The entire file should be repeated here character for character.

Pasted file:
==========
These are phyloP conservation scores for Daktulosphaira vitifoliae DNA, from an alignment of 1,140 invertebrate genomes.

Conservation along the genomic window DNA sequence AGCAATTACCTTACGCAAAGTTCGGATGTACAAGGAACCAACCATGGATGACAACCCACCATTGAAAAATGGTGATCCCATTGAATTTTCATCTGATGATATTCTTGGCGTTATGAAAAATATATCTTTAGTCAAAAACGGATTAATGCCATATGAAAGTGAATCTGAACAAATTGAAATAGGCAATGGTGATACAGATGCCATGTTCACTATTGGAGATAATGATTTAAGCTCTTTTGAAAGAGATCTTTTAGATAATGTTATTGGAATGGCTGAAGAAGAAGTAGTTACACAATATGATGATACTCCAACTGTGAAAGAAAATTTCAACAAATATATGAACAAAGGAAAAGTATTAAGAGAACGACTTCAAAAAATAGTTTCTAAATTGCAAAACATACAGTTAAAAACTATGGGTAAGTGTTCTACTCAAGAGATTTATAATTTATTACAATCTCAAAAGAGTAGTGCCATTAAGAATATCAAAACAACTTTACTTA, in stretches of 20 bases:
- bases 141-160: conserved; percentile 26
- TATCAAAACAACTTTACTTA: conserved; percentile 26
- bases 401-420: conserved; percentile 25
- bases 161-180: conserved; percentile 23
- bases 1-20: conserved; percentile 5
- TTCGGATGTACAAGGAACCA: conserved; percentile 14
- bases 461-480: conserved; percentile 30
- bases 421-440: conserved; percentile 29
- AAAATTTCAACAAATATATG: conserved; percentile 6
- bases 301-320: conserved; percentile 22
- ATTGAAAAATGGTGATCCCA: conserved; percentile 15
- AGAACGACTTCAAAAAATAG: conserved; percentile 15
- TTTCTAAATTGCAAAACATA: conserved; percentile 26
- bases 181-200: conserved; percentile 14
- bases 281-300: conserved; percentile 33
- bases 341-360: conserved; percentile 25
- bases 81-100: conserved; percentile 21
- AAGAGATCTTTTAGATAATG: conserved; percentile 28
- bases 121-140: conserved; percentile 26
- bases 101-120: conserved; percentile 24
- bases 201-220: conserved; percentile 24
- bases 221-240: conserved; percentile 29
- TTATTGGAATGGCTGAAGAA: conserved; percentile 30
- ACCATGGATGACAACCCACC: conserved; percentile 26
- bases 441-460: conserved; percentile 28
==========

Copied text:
These are phyloP conservation scores for Daktulosphaira vitifoliae DNA, from an alignment of 1,140 invertebrate genomes.

Conservation along the genomic window DNA sequence AGCAATTACCTTACGCAAAGTTCGGATGTACAAGGAACCAACCATGGATGACAACCCACCATTGAAAAATGGTGATCCCATTGAATTTTCATCTGATGATATTCTTGGCGTTATGAAAAATATATCTTTAGTCAAAAACGGATTAATGCCATATGAAAGTGAATCTGAACAAATTGAAATAGGCAATGGTGATACAGATGCCATGTTCACTATTGGAGATAATGATTTAAGCTCTTTTGAAAGAGATCTTTTAGATAATGTTATTGGAATGGCTGAAGAAGAAGTAGTTACACAATATGATGATACTCCAACTGTGAAAGAAAATTTCAACAAATATATGAACAAAGGAAAAGTATTAAGAGAACGACTTCAAAAAATAGTTTCTAAATTGCAAAACATACAGTTAAAAACTATGGGTAAGTGTTCTACTCAAGAGATTTATAATTTATTACAATCTCAAAAGAGTAGTGCCATTAAGAATATCAAAACAACTTTACTTA, in stretches of 20 bases:
- bases 141-160: conserved; percentile 26
- TATCAAAACAACTTTACTTA: conserved; percentile 26
- bases 401-420: conserved; percentile 25
- bases 161-180: conserved; percentile 23
- bases 1-20: conserved; percentile 5
- TTCGGATGTACAAGGAACCA: conserved; percentile 14
- bases 461-480: conserved; percentile 30
- bases 421-440: conserved; percentile 29
- AAAATTTCAACAAATATATG: conserved; percentile 6
- bases 301-320: conserved; percentile 22
- ATTGAAAAATGGTGATCCCA: conserved; percentile 15
- AGAACGACTTCAAAAAATAG: conserved; percentile 15
- TTTCTAAATTGCAAAACATA: conserved; percentile 26
- bases 181-200: conserved; percentile 14
- bases 281-300: conserved; percentile 33
- bases 341-360: conserved; percentile 25
- bases 81-100: conserved; percentile 21
- AAGAGATCTTTTAGATAATG: conserved; percentile 28
- bases 121-140: conserved; percentile 26
- bases 101-120: conserved; percentile 24
- bases 201-220: conserved; percentile 24
- bases 221-240: conserved; percentile 29
- TTATTGGAATGGCTGAAGAA: conserved; percentile 30
- ACCATGGATGACAACCCACC: conserved; percentile 26
- bases 441-460: conserved; percentile 28